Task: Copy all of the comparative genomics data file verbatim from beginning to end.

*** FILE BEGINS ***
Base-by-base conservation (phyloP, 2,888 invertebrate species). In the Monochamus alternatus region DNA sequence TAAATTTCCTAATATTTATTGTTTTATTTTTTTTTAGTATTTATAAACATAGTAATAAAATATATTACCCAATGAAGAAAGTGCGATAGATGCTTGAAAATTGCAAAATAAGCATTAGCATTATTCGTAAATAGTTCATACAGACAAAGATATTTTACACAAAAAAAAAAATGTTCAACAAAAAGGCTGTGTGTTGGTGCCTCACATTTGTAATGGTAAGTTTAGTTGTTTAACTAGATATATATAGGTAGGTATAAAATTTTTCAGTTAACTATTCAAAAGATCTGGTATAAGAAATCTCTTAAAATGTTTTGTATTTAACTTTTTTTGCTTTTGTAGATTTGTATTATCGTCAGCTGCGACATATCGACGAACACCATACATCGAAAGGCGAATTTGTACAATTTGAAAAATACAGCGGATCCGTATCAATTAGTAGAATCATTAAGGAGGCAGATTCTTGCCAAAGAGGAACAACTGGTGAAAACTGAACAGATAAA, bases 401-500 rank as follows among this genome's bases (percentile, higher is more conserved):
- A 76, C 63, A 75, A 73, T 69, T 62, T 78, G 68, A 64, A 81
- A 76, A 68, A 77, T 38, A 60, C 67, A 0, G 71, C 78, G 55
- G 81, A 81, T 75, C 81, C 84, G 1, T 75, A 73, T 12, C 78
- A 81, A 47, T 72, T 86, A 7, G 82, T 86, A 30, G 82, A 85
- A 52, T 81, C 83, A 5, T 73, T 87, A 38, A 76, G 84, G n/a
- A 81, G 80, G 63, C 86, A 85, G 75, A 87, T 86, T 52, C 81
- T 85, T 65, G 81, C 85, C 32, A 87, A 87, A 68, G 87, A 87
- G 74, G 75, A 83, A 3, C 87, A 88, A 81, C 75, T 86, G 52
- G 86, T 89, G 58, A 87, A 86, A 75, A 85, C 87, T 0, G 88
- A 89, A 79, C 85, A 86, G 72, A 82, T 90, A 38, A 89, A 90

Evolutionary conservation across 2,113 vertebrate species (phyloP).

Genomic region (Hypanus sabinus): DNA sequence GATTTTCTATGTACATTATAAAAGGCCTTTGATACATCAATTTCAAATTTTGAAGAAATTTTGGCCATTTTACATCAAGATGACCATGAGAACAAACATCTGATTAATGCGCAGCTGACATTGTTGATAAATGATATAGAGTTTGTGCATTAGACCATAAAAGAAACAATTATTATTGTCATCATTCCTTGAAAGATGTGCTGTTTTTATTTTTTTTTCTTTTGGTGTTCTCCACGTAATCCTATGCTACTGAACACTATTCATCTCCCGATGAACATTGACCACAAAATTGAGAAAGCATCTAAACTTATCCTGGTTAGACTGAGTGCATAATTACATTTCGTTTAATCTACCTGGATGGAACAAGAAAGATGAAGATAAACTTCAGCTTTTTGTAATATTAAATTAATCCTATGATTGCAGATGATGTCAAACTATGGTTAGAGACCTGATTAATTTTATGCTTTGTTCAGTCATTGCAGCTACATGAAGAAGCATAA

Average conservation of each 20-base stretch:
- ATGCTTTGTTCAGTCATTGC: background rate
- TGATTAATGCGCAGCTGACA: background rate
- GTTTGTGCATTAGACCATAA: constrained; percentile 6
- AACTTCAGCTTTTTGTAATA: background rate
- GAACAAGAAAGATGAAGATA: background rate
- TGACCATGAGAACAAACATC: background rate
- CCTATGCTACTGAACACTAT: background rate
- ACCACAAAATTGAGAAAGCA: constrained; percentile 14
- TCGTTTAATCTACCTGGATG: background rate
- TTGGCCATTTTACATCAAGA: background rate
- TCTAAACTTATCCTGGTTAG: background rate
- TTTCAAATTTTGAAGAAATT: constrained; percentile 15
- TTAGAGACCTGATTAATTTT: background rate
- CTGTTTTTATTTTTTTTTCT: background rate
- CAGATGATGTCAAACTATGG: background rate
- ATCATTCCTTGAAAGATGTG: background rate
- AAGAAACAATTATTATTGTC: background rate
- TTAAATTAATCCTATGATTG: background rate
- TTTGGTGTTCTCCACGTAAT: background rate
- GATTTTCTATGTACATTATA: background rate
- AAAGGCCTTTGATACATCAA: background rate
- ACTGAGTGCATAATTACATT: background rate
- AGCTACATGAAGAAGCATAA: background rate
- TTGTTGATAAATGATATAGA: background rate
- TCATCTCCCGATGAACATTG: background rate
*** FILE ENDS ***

Base-by-base conservation (phyloP, 2,888 invertebrate species). In the Monochamus alternatus region DNA sequence TAAATTTCCTAATATTTATTGTTTTATTTTTTTTTAGTATTTATAAACATAGTAATAAAATATATTACCCAATGAAGAAAGTGCGATAGATGCTTGAAAATTGCAAAATAAGCATTAGCATTATTCGTAAATAGTTCATACAGACAAAGATATTTTACACAAAAAAAAAAATGTTCAACAAAAAGGCTGTGTGTTGGTGCCTCACATTTGTAATGGTAAGTTTAGTTGTTTAACTAGATATATATAGGTAGGTATAAAATTTTTCAGTTAACTATTCAAAAGATCTGGTATAAGAAATCTCTTAAAATGTTTTGTATTTAACTTTTTTTGCTTTTGTAGATTTGTATTATCGTCAGCTGCGACATATCGACGAACACCATACATCGAAAGGCGAATTTGTACAATTTGAAAAATACAGCGGATCCGTATCAATTAGTAGAATCATTAAGGAGGCAGATTCTTGCCAAAGAGGAACAACTGGTGAAAACTGAACAGATAAA, bases 401-500 rank as follows among this genome's bases (percentile, higher is more conserved):
- A 76, C 63, A 75, A 73, T 69, T 62, T 78, G 68, A 64, A 81
- A 76, A 68, A 77, T 38, A 60, C 67, A 0, G 71, C 78, G 55
- G 81, A 81, T 75, C 81, C 84, G 1, T 75, A 73, T 12, C 78
- A 81, A 47, T 72, T 86, A 7, G 82, T 86, A 30, G 82, A 85
- A 52, T 81, C 83, A 5, T 73, T 87, A 38, A 76, G 84, G n/a
- A 81, G 80, G 63, C 86, A 85, G 75, A 87, T 86, T 52, C 81
- T 85, T 65, G 81, C 85, C 32, A 87, A 87, A 68, G 87, A 87
- G 74, G 75, A 83, A 3, C 87, A 88, A 81, C 75, T 86, G 52
- G 86, T 89, G 58, A 87, A 86, A 75, A 85, C 87, T 0, G 88
- A 89, A 79, C 85, A 86, G 72, A 82, T 90, A 38, A 89, A 90

Evolutionary conservation across 2,113 vertebrate species (phyloP).

Genomic region (Hypanus sabinus): DNA sequence GATTTTCTATGTACATTATAAAAGGCCTTTGATACATCAATTTCAAATTTTGAAGAAATTTTGGCCATTTTACATCAAGATGACCATGAGAACAAACATCTGATTAATGCGCAGCTGACATTGTTGATAAATGATATAGAGTTTGTGCATTAGACCATAAAAGAAACAATTATTATTGTCATCATTCCTTGAAAGATGTGCTGTTTTTATTTTTTTTTCTTTTGGTGTTCTCCACGTAATCCTATGCTACTGAACACTATTCATCTCCCGATGAACATTGACCACAAAATTGAGAAAGCATCTAAACTTATCCTGGTTAGACTGAGTGCATAATTACATTTCGTTTAATCTACCTGGATGGAACAAGAAAGATGAAGATAAACTTCAGCTTTTTGTAATATTAAATTAATCCTATGATTGCAGATGATGTCAAACTATGGTTAGAGACCTGATTAATTTTATGCTTTGTTCAGTCATTGCAGCTACATGAAGAAGCATAA

Average conservation of each 20-base stretch:
- ATGCTTTGTTCAGTCATTGC: background rate
- TGATTAATGCGCAGCTGACA: background rate
- GTTTGTGCATTAGACCATAA: constrained; percentile 6
- AACTTCAGCTTTTTGTAATA: background rate
- GAACAAGAAAGATGAAGATA: background rate
- TGACCATGAGAACAAACATC: background rate
- CCTATGCTACTGAACACTAT: background rate
- ACCACAAAATTGAGAAAGCA: constrained; percentile 14
- TCGTTTAATCTACCTGGATG: background rate
- TTGGCCATTTTACATCAAGA: background rate
- TCTAAACTTATCCTGGTTAG: background rate
- TTTCAAATTTTGAAGAAATT: constrained; percentile 15
- TTAGAGACCTGATTAATTTT: background rate
- CTGTTTTTATTTTTTTTTCT: background rate
- CAGATGATGTCAAACTATGG: background rate
- ATCATTCCTTGAAAGATGTG: background rate
- AAGAAACAATTATTATTGTC: background rate
- TTAAATTAATCCTATGATTG: background rate
- TTTGGTGTTCTCCACGTAAT: background rate
- GATTTTCTATGTACATTATA: background rate
- AAAGGCCTTTGATACATCAA: background rate
- ACTGAGTGCATAATTACATT: background rate
- AGCTACATGAAGAAGCATAA: background rate
- TTGTTGATAAATGATATAGA: background rate
- TCATCTCCCGATGAACATTG: background rate